"When you see them, you realize that you cannot even make any separation between their lives and music," German director Wim Wenders says of the Cuban musicians, some of whom are in their 80s or 90s, featured in his documentary "Buena Vista Social Club." "It's just all one and the same. For them it's not art, it's just their way of living."
But these musicians had not been able to practice their way of life for years. Their acoustic-based musical style, called son, predates the Cuban revolution and had been pushed aside as irrelevant by the communist state. When guitarist Ry Cooder traveled to Cuba in 1996 to record some of its traditional players, he found the glorious singer Ibrahim Ferrer shining shoes. The world-class pianist Rubén González did not own a piano and hadn't played for a dozen years. Yet the powerfully beautiful resulting CD produced by Cooder, also titled "Buena Vista Social Club," became a worldwide hit and won a Grammy in 1998. Wenders' documentary shows how these artists underwent an unexpected career revival. And how once again, they can live their art.
Wenders -- whose films include "Wings of Desire," "Until the End of the World" and "The State of Things" -- knows such passion. "Filmmaking for me also is not an art, it's my way of living, and everything I do is related to it," he explains. "For them, too, music is in their blood, and they would continue playing after each recording. There was just no stopping them. For them it's just like breathing."
Like many fans of the CD, Wenders was entranced. "From the first moment," he enthuses, "that music, I loved it. I do listen to a lot of Latin American music, especially tango, I must say. But the "Buena Vista Social Club" album is really very, very special. It is like no other Latin music I know. So if I heard it without being connected to it, I would fall in love with it just as well."
But in fact, Wenders did have a connection to these musicians, through Ry Cooder. The two have been friends for 20 years, first collaborating when Cooder composed the score for Wenders' 1984 movie "Paris, Texas." But they didn't work together again until 1997's "The End of Violence."
"Because that was such a good experience for both of us," Wenders says of their first film, "we stayed very good friends but refrained from working with each other for a while. It was such a perfect experience that one can only be afraid to ever do that again."
But their third collaboration is equally charmed, even though it was a new experience for the filmmaker. "'Buena Vista Social Club' was the first time that I was actually shooting concert footage or the recording studio," he notes. "It was a great pleasure to film music and not have the music added afterwards."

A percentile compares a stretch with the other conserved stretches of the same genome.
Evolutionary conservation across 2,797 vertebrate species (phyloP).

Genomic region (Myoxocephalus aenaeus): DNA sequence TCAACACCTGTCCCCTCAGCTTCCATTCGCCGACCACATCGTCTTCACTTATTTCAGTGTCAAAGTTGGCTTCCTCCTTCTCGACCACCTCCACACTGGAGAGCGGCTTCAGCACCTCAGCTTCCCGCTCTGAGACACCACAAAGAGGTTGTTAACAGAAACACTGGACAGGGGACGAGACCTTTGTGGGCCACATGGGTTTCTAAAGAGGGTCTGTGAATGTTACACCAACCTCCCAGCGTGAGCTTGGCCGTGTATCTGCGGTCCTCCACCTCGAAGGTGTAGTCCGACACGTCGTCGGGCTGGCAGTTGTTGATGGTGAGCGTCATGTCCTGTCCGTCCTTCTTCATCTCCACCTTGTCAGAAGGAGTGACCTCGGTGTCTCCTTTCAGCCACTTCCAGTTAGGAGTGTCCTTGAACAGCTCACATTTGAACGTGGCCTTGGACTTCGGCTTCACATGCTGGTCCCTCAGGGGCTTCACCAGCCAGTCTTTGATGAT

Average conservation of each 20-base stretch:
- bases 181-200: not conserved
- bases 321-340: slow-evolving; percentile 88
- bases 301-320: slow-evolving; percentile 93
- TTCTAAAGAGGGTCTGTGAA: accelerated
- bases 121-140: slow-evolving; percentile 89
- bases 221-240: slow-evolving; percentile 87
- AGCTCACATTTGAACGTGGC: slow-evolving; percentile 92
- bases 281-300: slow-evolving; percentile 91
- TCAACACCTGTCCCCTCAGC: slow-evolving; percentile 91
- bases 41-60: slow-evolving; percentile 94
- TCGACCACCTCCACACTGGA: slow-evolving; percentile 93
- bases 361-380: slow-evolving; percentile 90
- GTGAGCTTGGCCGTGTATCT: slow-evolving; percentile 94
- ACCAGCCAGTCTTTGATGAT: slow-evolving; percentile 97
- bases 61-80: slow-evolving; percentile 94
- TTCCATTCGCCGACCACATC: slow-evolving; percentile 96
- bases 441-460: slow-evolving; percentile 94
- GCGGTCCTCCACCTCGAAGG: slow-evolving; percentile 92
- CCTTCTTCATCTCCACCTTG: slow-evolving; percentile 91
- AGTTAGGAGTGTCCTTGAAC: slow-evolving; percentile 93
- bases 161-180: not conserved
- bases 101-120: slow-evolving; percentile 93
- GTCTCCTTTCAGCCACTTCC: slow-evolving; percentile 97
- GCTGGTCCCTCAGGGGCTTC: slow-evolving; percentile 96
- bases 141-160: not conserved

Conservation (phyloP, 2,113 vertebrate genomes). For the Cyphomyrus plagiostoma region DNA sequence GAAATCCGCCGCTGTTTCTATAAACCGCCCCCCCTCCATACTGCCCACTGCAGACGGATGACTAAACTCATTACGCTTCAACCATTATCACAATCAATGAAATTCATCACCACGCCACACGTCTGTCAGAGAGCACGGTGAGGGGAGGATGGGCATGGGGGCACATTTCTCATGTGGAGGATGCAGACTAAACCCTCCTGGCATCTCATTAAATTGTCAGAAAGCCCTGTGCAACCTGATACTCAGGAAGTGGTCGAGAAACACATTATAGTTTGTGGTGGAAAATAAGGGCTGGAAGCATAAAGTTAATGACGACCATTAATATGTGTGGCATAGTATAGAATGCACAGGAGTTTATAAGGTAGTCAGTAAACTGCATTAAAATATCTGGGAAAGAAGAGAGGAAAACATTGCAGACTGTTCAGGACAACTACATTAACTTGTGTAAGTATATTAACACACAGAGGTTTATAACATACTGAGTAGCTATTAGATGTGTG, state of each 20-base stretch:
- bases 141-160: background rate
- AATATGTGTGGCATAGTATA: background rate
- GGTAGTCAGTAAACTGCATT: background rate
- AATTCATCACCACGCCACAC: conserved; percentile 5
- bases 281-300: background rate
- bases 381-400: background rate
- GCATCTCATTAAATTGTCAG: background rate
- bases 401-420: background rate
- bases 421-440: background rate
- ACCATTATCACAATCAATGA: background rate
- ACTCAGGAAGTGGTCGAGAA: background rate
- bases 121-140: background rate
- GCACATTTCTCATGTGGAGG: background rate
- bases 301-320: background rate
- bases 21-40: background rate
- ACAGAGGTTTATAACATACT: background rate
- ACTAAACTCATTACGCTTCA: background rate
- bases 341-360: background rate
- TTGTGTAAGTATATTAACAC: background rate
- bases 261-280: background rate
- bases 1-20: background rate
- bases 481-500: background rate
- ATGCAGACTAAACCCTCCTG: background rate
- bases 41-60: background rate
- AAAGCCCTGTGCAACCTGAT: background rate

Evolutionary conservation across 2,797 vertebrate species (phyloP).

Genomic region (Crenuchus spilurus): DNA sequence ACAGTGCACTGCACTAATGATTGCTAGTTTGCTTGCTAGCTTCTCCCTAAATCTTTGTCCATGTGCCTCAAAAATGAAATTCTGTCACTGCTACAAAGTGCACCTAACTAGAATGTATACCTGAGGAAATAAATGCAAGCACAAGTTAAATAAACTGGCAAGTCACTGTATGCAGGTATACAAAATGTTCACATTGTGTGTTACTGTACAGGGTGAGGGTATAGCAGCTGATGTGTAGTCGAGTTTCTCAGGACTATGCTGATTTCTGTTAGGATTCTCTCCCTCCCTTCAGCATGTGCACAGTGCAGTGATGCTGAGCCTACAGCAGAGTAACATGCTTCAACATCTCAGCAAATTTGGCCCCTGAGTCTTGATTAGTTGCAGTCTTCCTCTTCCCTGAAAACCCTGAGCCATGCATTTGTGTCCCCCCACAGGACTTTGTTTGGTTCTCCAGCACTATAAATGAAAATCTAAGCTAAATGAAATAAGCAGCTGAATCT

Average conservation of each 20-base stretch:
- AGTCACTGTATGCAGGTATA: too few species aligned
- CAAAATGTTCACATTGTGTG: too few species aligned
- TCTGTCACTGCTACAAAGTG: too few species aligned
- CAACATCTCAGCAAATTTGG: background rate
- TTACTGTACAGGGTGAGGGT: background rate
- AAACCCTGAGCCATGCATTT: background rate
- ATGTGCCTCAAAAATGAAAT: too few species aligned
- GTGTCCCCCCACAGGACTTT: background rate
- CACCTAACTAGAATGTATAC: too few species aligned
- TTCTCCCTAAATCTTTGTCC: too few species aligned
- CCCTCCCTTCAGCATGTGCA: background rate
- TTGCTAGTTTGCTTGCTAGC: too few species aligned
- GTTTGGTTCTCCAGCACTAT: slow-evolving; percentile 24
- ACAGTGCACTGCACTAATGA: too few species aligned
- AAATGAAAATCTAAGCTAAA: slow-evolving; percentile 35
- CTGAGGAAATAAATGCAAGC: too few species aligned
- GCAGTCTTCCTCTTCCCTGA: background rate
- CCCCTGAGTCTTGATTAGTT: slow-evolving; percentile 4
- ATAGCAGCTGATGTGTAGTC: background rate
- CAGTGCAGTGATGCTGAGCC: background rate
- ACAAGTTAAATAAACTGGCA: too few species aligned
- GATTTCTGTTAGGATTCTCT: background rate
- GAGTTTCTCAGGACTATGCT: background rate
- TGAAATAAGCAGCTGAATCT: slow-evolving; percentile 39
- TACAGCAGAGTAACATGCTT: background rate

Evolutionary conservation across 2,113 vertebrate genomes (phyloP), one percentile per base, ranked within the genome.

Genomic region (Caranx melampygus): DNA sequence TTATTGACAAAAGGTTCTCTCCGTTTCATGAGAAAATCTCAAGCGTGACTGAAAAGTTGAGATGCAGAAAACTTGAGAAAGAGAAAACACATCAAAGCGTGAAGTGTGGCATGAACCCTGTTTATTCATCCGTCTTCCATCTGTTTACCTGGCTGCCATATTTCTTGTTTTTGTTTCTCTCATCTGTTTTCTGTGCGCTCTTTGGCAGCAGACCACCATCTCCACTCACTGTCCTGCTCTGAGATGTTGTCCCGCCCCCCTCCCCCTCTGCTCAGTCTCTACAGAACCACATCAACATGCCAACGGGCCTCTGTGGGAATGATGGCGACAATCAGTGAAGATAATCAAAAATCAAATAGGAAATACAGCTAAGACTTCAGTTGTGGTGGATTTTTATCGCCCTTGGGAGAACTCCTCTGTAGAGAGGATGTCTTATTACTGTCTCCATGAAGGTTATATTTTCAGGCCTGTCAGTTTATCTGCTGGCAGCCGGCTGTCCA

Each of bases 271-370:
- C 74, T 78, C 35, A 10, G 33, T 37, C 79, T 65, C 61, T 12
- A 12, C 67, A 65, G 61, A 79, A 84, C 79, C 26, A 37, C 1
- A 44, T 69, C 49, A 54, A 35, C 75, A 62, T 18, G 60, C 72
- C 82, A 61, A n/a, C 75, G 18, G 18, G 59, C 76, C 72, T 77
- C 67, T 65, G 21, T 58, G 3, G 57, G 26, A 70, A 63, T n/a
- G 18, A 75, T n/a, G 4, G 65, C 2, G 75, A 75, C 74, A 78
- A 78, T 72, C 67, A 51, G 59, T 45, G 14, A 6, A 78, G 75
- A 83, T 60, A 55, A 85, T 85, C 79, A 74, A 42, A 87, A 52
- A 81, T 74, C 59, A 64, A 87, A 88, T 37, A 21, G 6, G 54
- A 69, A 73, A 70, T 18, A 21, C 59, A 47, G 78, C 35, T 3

Using a very small crew (a cinematographer and sound engineer), Wenders shot on high-resolution video, which offered flexibility and spontaneity. "One of the tasks of the film," he explains, "was to have the film language try to get the flow of the music."
What also comes across is the good fortune that shone on the "Buena Vista Social Club" project from its inception. One memorable scene shows the 92-year-old singer/guitarist Compay Segundo riding in one of the immaculately preserved vintage American cars that dot the streets of Havana. He is trying to pinpoint the location of the long-defunct nightclub that gave the group its name. Once the place to see Cuba's best musicians, the Buena Vista Social Club has become only a vague memory, even to longtime residents of the neighborhood. But after some debate, an elderly woman steps forward with information. Then, remarkably, Segundo recognizes her as a former dancer at the club.
In another telling sequence, the camera glides up the magnificent staircase of a former casino and finds 80-year-old González playing an upright piano in a corner of an exquisite column-filled room. Slowly, it's revealed that this once-lavish space has been put to utilitarian use as a practice area for gymnasts.
Although politics affected these people's ability to practice their art, Wenders wanted to straightforwardly depict Cuba without discussions of politics or sanctions. "It's become sort of a forgotten place," he says, "as if it didn't exist. I hope the film will contribute a little bit to creating awareness of it again. That is one of the reasons why we really tried to refrain from making a political film as such. I thought just showing Cuba as it is was a political statement in itself."
The documentary follows Cooder and his percussionist son, Joachim, as they return to Cuba to record a solo album with Ferrer, the 72-year-old singer. Intercut with that studio footage are concert performances in Amsterdam and New York's Carnegie Hall, as well as interviews. The film is lovely, graceful and heartfelt, and Wenders captures something striking: not just Cuban ambience but a very particular glow from the fiery passion of these once-ignored musicians.
The brilliant success of the "Buena Vista Social Club" has added to the renewed interest in Cuban culture, and has made the musicians heroic figures in their own country. "They've got a nickname in Cuba now," Wenders explains. "They're called 'the supergrandfathers,' and it's a very tender name. 'Grandfather' is already a respectful name, and 'the supergrandfathers' -- they are like Superman."